I’m looking at a whole different bunch of funding models to support what I’m trying to achieve with Sparkwood and 21. Currently, this is the iterations I am considering going forward with. It covers making games–which I love–but it also covers teaching folks stuff, promoting and being part of the open source community and selling merch based around original intellectual property.
The most obvious thing is to sell the games. Through platforms like GOG, Itch, Steam, Epic, Humble Bundle, the Sparkwood and 21 website and wherever else I can.
Now, I am considering making these games open source. It means I can still sell them, I just provide the code with the executable. I just have to be careful with IP licensing of characters, graphics, audio. And this is the bit that might not make it worthwhile to open source.
It might even be the case that I do blended releases: some games are open source and some are proprietary.
I’m looking into this more before making a final judgement.
Reducing tech stack costs
A lot of creative and gamedev software is subscription based or charges over a certain amount of success.
A lot of other creative and gamedev software is free (as in beer as well as freedom). This reduces overhead costs of subscriptions, fees and whatnot.
Streamlining this means that less money will be spent on the tech stack and so money made will go further.
I’m going to be open sourcing a bunch of tooling that I think other people might find useful. I want to do this because that is how I got started, mucking about with free things until it worked. I want to help people do the same.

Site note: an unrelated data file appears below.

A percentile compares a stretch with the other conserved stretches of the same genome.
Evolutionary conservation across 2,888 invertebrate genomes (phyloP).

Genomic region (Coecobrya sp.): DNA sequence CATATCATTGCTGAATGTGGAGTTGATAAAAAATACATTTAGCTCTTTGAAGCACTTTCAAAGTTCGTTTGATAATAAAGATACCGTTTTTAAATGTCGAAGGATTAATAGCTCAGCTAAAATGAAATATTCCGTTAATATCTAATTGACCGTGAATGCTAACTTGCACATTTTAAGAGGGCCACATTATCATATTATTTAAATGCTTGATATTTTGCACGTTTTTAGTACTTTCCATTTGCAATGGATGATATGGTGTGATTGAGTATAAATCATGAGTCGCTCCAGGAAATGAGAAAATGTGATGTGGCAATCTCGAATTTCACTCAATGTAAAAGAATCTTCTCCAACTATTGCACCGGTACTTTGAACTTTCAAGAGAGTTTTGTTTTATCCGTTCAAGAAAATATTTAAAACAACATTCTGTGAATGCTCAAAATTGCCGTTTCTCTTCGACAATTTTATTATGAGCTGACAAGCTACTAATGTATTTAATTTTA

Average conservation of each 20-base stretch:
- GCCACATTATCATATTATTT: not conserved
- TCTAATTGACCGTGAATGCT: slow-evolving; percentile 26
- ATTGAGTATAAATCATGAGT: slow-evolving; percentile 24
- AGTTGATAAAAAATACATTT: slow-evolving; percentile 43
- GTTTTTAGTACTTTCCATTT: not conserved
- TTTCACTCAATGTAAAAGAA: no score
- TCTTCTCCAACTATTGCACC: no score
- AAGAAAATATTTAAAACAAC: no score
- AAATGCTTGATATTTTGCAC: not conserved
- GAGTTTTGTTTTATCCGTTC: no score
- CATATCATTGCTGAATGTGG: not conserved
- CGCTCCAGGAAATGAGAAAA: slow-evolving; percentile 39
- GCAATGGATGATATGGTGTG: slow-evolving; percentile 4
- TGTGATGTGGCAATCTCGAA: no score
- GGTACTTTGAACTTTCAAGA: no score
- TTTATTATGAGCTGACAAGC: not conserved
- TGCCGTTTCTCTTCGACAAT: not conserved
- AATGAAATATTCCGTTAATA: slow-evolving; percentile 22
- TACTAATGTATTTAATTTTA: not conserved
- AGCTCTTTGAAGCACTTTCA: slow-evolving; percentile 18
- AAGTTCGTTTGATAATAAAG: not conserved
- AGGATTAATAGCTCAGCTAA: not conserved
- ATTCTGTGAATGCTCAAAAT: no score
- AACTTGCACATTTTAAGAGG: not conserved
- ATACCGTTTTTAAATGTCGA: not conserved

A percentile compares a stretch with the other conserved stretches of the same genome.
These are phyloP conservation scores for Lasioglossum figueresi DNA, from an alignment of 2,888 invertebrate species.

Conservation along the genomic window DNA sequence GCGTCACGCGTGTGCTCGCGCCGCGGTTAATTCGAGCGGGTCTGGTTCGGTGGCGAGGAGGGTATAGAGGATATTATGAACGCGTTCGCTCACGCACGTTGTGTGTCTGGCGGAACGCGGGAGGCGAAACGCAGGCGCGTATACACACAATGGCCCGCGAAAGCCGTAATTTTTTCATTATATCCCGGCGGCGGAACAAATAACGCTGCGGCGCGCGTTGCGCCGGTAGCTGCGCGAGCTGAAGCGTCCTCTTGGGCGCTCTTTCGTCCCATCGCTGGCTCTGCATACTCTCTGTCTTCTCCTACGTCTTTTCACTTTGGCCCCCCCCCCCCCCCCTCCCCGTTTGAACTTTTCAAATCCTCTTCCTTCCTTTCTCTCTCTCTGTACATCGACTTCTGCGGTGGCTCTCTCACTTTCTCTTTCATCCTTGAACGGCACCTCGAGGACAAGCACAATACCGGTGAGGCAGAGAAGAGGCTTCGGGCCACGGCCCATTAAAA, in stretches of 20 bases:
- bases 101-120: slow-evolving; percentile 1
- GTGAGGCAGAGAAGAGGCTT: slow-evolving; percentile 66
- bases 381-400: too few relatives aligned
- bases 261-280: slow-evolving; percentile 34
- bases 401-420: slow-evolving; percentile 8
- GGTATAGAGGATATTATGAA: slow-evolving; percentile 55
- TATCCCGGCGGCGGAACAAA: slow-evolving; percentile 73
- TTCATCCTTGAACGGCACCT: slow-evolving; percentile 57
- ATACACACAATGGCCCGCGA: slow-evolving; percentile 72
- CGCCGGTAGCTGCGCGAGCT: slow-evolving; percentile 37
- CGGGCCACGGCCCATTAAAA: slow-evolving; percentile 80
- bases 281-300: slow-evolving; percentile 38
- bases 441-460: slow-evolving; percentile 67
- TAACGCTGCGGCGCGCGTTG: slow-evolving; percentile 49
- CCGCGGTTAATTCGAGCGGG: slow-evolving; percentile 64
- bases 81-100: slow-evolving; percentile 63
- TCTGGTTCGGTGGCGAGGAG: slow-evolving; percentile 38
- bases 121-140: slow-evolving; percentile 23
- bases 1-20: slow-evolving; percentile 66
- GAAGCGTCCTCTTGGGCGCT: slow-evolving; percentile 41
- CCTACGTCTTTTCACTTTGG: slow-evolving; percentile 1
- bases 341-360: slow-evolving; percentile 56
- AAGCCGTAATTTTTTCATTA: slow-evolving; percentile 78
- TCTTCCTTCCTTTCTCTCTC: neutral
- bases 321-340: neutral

Most of these tools will be released under the glorious MIT license.
If people do find these tools useful, then they can hit me up with a small donation via Ko-Fi, paypal, or librapay.
What can I say? I like teaching. This is a great opportunity to make some courses and teach people stuff I know. Platforms like Udemy and YouTube can host tutorials that I have made and Sparkwood and 21 can receive funding for this through paid access to the courses.
I’ve already set up and online e-commerce store that sells a classic collection of Sparkwood and 21 branded goods. It’s also going to be the place where I can release a whole plethora of goods related to each game release, soundtracks, art books, prints, DRM free versions of the game, and so on and so forth.
What’s good about this model is that it’s got a bunch of different streams of income and that should (SHOULD!) ease financial issues and steady the cash flow over the long run.
Let’s start releasing more games and see what happens.